What is public charge?
The Department of Homeland Security has proposed changes to the definition of “public charge” that would expand the criteria that apply when a person is applying for admission to the United States or seeking a green card or legal permanent residency.
Historically, those applying for permanent status must demonstrate that they will not be dependent on government programs (cash benefits like Temporary Assistance to Needy families/TANF, SSI and long-term care). The proposed regulation would expand the list of federal benefits that the government may consider as part of its process, to include:
Medicare Part D (low income subsidy for prescriptions)
Federal Housing (Section 8 housing vouchers and any Section 8 housing)
Supplemental Nutrition Assistance Program (formerly known as Food Stamps)
ICHS believes this proposal undermines public health and humanitarian values as it continues to attack immigrants seeking legal residence in the U.S.
Our communities must make public comments by December 10 to stop or delay the adoption of this proposal. All comments have to be reviewed by the government prior to adoption. ICHS urges patients, families and communities to stay calm and take action to:
STOP FINAL ADOPTION OF THE NEW REGULATION. ICHS is working with Protecting Immigrant Families, Association of Asian Pacific Community Health Organizations and the National Association of Community Health Centers to try and stop the proposal’s final adoption by generating as many public comments as possible by the Dec. 10 deadline. You can submit as many comments as you want, but each comment must be unique.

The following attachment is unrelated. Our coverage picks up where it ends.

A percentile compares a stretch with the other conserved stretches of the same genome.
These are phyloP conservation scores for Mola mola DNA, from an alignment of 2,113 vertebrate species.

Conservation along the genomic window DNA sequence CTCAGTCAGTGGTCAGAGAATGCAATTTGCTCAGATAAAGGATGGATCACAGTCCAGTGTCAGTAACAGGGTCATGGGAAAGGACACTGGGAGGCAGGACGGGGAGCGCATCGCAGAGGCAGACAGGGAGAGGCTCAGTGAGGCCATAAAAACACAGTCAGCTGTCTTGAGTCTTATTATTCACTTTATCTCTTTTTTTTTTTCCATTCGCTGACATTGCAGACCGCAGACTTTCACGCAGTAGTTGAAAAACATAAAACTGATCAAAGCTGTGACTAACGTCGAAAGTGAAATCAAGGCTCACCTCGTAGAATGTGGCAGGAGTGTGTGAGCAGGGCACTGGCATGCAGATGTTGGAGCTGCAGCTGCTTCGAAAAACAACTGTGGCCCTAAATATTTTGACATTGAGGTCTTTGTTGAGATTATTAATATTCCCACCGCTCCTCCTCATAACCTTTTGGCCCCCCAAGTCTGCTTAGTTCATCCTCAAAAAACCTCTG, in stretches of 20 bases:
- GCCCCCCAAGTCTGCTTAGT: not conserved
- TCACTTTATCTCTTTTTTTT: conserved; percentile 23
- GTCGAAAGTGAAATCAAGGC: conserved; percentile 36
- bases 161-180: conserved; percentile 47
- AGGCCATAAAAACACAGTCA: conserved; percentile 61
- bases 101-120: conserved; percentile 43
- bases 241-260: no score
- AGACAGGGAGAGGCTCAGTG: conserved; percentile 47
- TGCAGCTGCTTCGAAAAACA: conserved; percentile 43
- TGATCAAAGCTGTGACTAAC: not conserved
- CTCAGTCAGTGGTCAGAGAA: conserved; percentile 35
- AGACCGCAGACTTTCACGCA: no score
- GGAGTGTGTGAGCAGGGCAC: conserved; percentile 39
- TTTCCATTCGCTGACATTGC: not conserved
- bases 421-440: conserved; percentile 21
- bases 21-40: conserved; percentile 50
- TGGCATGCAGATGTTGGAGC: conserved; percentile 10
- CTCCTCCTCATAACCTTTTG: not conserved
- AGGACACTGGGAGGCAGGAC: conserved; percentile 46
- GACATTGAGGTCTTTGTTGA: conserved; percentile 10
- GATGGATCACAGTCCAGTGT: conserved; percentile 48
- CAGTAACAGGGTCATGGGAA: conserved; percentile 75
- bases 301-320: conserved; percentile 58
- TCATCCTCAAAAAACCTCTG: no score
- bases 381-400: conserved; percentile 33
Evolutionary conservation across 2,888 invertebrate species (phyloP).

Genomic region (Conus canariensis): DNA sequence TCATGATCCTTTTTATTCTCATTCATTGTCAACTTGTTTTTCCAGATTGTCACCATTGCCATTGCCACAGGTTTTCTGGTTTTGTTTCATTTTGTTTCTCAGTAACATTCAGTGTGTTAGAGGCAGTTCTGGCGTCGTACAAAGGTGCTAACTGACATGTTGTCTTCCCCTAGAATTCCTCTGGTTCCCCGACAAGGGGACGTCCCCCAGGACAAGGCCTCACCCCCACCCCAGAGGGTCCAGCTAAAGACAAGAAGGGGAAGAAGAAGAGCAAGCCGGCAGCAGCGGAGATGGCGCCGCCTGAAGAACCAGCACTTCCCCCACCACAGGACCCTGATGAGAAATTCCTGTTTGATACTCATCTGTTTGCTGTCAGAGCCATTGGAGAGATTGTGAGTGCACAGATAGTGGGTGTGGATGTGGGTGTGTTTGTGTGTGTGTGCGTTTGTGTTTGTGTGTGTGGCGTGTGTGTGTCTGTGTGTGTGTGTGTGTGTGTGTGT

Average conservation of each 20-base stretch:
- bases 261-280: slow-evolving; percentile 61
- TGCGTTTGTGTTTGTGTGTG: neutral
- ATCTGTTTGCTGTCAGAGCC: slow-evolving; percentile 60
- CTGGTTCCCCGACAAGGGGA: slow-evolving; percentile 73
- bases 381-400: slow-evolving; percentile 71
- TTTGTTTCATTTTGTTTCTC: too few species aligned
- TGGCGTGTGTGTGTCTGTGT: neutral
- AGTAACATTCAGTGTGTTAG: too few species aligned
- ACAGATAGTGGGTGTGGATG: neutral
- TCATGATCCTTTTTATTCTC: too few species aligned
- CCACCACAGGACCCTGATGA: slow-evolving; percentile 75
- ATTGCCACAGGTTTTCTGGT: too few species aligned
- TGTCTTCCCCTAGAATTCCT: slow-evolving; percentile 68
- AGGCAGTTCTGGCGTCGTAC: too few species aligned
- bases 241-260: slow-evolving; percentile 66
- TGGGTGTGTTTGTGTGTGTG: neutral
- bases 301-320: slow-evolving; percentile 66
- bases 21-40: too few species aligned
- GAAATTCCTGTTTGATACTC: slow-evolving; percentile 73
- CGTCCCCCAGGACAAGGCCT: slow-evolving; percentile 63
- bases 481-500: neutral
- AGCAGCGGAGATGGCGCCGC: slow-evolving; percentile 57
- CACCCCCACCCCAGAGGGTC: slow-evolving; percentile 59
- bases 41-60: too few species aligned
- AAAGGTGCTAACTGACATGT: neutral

GET THE SUPPORT AND BENEFITS YOU NEED NOW. The proposed rule is not in effect and will take months to be adopted because of the public comment, review and response period that the federal government has to legally observe. Anyone currently legally qualified to participate in Medicaid, Medicare Part D, public housing and SNAP is still qualified to use them.
NOT ALL IMMIGRANTS ARE SUBJECT TO THE “PUBLIC CHARGE” TEST. Exempt are U.S. citizens; green card holders; refugees; asylees (applying for or granted asylum); people applying for green cards under the Violence Against Women Act; survivors of trafficking, domestic violence, or other serious crimes (those who have or are applying for “U” or “T” visas); and children seeking Special Immigrant Juvenile Status.
On Oct. 18, Karen Wong, president of the Robert Chinn Foundation, presented a $5,000 grant to International Community Health Services Foundation that will help connect the arts with health through a vibrant community arts space at the Shoreline Clinic.
The grant will help extend the clinic’s capacity for community-curated arts exhibitions that focus on community, social issues and topics related to health care and wellness. This year, the clinic opened a historical exhibit telling ICHS’s 45-year story and highlighting its milestones. ICHS plans to extend the exhibit area to additional space.
“We’re appreciative of this generous gift from the Robert Chinn Foundation and what it allows us to create,” said Ron Chew, ICHS foundation director. “So often public spaces are sterile and even unwelcoming. Our community gallery elevates our lobby space to encourage reflection, connection and beauty.”